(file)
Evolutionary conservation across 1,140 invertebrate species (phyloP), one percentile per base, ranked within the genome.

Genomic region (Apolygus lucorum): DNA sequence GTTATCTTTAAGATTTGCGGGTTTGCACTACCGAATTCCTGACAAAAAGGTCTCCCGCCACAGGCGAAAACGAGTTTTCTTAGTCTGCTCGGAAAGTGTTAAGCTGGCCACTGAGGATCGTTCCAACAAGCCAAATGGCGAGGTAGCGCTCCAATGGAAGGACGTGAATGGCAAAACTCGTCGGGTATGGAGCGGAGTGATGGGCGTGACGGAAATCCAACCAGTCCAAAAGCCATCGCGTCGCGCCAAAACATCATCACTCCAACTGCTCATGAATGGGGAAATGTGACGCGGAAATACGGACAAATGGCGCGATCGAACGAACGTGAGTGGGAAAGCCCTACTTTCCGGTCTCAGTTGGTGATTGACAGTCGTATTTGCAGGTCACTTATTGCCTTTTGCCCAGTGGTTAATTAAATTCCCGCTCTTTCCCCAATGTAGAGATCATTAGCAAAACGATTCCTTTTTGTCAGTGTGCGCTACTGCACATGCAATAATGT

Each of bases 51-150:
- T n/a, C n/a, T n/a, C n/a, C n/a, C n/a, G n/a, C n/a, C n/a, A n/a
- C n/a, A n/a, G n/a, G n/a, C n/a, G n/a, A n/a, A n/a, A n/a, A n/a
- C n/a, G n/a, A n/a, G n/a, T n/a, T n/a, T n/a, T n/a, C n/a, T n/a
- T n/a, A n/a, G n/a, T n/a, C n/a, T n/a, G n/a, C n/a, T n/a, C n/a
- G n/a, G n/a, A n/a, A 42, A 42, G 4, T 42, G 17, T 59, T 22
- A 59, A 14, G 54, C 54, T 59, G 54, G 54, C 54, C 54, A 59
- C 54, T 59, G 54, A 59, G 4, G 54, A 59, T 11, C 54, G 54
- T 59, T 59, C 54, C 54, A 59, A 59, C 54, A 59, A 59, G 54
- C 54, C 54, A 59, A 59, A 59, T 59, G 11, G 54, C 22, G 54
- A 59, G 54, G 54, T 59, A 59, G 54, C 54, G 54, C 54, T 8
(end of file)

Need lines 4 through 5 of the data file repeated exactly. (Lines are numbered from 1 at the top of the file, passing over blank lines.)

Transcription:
- T n/a, C n/a, T n/a, C n/a, C n/a, C n/a, G n/a, C n/a, C n/a, A n/a
- C n/a, A n/a, G n/a, G n/a, C n/a, G n/a, A n/a, A n/a, A n/a, A n/a